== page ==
Posts Tagged ‘reflections’

What they don’t teach in college

Tuesday, September 7th, 2010

mariela-at-working-mother-conference

I just finished writing a short essay for an Anthology of Latinas in Higher Education. It was an interesting piece to write as it made me focus on my college years and the fact that often times I feel as if I had forgotten lots of what I learned. I relive this feeling every weekend when I participate in a Spanish book club in Manhattan and I realize that my peers freely quote from all sorts of novels and poems and even though I have read most of them, I can’t.

I used to think that I suffered from some kind of memory loss. It was worrying and also a bit embarrassing to be one of a small handful of writers in the group and to keep quiet at critical parts of the discussion.

Writing the essay forced me to think about what I learned in college during those six years while I worked on my Masters in Philosophy and Literature. (In Argentina, you enter college and graduate with a Masters degree.) Yes, I read more novels than I can count, and I took four years of Latin and ancient Greek; yes I took Linguistics, Semiotics, History of Philosophy, and all those interesting courses you’re supposed to take when you work on a Liberal Arts degree. But if you ask me to sit down and explain the basics of Parmenides theory, I’d be hard press to come up with the answer.

And yet I know that it was during those formative years that I learned how to structure my own thinking and writing and to create layers of meaning. It was thanks to the hundreds of books that I read and the hours spent interpreting them that I developed the ability to translate complex thoughts and topics into simple ideas for large audiences. These are things you don’t go to college for, when in reality they are the main reason why you do. They are almost a side effect of doing all the hard work in school. The Vitamin D you get from being in the sun when the only thing you were after was a good sun tan.

The experience of spending those years exploring my interests was not only critical to shaping my thinking and worldview, my inner voice and reasoning skills; but in addition, it was instrumental in building my confidence. Those years shaped me, they gave legitimacy to my talents, and they opened up a world of opportunities only available to those who are able to express their ideas clearly.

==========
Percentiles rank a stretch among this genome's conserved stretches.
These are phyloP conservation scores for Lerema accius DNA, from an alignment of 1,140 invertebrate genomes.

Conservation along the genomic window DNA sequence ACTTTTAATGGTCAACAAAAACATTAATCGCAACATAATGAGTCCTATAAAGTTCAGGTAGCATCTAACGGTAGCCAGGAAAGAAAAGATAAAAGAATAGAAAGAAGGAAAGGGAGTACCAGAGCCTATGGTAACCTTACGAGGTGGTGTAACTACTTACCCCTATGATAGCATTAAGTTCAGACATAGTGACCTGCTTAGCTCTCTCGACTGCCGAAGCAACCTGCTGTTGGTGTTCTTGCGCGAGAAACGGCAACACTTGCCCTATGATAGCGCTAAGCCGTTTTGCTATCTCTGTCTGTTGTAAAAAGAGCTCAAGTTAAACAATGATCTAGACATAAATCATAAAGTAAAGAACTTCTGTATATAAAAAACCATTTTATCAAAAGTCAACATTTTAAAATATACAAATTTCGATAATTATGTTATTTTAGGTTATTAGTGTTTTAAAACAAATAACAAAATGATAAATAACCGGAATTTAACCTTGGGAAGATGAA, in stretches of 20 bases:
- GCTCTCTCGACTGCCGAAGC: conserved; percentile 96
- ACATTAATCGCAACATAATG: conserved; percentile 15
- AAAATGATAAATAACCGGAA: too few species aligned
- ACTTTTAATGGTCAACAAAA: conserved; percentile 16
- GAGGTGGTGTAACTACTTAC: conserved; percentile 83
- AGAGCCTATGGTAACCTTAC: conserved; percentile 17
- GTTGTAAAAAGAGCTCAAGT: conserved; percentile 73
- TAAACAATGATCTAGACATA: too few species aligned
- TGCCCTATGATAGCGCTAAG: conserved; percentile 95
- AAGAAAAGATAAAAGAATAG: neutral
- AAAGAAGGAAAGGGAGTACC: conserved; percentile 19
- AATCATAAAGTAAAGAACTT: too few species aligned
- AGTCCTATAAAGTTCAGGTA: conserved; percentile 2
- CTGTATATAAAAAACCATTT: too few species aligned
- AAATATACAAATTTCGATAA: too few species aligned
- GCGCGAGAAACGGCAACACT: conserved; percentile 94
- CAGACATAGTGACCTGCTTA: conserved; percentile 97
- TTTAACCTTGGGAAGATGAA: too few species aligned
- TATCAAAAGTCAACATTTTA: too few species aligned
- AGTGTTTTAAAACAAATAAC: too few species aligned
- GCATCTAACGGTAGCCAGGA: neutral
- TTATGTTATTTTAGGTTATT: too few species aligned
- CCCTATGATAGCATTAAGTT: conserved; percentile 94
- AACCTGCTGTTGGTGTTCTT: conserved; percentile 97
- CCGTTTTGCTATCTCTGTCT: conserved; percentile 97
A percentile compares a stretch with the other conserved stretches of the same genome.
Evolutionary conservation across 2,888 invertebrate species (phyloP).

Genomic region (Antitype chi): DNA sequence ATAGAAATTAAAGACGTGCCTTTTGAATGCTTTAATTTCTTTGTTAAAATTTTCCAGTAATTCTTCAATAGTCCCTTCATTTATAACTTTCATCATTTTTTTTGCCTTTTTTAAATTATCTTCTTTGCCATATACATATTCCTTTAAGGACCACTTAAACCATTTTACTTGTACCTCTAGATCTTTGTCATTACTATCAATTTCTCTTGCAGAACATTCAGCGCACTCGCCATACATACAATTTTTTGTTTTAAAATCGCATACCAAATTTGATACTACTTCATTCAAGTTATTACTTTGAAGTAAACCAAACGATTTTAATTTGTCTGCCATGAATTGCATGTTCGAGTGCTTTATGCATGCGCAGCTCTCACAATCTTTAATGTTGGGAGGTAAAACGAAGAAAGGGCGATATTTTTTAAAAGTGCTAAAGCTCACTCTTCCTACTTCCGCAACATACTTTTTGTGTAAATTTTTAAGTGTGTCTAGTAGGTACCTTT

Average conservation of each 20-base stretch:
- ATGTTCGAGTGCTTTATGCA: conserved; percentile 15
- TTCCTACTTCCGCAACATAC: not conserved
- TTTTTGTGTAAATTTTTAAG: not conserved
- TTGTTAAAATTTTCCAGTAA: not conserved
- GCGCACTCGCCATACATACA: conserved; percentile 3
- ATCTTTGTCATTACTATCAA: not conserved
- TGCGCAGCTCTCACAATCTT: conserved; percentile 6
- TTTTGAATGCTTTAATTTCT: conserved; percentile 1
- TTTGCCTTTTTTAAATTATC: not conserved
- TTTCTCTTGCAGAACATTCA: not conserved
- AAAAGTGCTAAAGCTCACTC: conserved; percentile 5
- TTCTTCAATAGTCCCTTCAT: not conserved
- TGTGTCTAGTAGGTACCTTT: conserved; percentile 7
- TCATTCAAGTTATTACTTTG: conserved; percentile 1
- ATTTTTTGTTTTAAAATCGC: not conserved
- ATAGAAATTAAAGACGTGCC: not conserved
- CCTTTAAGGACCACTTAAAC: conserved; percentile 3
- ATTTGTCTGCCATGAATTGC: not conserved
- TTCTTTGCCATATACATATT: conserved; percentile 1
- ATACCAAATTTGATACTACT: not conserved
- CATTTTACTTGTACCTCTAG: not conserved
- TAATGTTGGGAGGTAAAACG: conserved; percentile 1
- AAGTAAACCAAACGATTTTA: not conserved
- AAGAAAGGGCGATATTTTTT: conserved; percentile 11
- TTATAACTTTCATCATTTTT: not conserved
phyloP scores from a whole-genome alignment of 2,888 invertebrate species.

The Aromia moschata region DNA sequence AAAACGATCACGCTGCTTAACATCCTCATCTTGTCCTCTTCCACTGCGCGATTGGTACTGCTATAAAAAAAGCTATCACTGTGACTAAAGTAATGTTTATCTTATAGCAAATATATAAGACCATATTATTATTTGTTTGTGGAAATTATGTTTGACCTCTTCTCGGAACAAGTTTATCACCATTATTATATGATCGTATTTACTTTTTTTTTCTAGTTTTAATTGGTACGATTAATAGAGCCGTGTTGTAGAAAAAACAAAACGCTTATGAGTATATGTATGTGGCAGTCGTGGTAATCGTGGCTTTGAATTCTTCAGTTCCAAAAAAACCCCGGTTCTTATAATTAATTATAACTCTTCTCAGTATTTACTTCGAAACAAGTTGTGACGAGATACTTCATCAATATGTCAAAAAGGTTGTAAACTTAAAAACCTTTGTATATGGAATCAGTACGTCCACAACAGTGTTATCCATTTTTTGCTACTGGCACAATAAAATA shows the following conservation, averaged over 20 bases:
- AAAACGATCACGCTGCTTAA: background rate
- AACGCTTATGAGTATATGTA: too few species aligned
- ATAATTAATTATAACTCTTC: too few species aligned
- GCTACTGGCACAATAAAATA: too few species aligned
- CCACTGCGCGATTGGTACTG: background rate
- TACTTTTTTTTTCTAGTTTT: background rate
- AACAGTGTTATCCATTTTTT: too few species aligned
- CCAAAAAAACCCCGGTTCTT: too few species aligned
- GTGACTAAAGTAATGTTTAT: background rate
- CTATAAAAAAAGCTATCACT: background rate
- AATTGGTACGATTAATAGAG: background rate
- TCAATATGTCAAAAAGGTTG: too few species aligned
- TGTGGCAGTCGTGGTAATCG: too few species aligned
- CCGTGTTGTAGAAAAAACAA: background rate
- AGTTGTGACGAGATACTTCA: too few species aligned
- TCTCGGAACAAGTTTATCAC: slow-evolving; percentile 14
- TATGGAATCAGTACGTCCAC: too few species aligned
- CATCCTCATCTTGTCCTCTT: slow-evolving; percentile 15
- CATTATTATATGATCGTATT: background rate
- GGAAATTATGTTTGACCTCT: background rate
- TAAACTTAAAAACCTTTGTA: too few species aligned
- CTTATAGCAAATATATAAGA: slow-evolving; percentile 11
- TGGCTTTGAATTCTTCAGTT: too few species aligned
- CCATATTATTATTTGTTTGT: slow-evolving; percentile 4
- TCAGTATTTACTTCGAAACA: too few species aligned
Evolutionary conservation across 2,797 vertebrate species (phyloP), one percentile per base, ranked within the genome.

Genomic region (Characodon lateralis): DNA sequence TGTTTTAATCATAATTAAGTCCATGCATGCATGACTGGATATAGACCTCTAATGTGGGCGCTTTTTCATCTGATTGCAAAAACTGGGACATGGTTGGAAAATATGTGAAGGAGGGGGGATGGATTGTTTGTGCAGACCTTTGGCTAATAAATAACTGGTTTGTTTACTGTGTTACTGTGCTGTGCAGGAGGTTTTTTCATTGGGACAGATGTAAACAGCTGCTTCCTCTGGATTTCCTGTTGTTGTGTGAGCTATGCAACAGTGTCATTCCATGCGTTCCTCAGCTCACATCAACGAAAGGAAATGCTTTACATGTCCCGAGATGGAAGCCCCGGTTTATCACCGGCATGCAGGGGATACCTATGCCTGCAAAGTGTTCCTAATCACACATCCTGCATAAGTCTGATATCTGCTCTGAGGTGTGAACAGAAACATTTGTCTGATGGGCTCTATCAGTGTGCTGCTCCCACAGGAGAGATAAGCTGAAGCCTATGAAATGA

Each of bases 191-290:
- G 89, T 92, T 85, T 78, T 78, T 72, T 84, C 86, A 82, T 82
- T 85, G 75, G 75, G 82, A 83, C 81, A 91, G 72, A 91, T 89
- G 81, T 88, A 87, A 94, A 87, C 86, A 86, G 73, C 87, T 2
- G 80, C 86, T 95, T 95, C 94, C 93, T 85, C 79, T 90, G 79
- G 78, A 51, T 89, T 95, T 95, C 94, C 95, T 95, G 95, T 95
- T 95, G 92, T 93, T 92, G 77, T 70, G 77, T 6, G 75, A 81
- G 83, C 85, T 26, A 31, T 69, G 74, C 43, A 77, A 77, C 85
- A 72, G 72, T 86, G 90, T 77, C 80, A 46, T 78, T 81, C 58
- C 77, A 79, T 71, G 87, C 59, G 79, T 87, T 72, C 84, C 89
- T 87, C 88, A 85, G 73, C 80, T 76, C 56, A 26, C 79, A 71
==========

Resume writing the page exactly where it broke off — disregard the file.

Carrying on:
Would I sound smarter during our book club discussions if I remembered my literary periods better? Probably. Would that make me more effective in my chosen career? Very unlikely.

So I made my peace with the fact that, even though on the surface it seems as though I should be good at something I’ve gone to college for (such as literary analysis, for instance), different people learn very different lessons from the same teachers.

The fact that I have some strong memory loss when it comes to remembering the characteristics of a particular literary movement doesn’t mean that I’ve wasted my education. It means that I selectively remember skills I learned which were not even in the syllabus and that to me are far more aligned with my goals and passion.

A simple way to end conflicts

Tuesday, November 3rd, 2009
    habitacion-de-adolescente-2

I often hear friends, colleagues or clients complain that others don’t understand them. “He’s not listening to me,” or “She doesn’t understand what I want.” Sounds familiar? This kinds of misunderstandings happen in our private and professional lives all the time and more often than not, what’s behind them is a difference in unconscious standards. Let me explain what I mean through a story.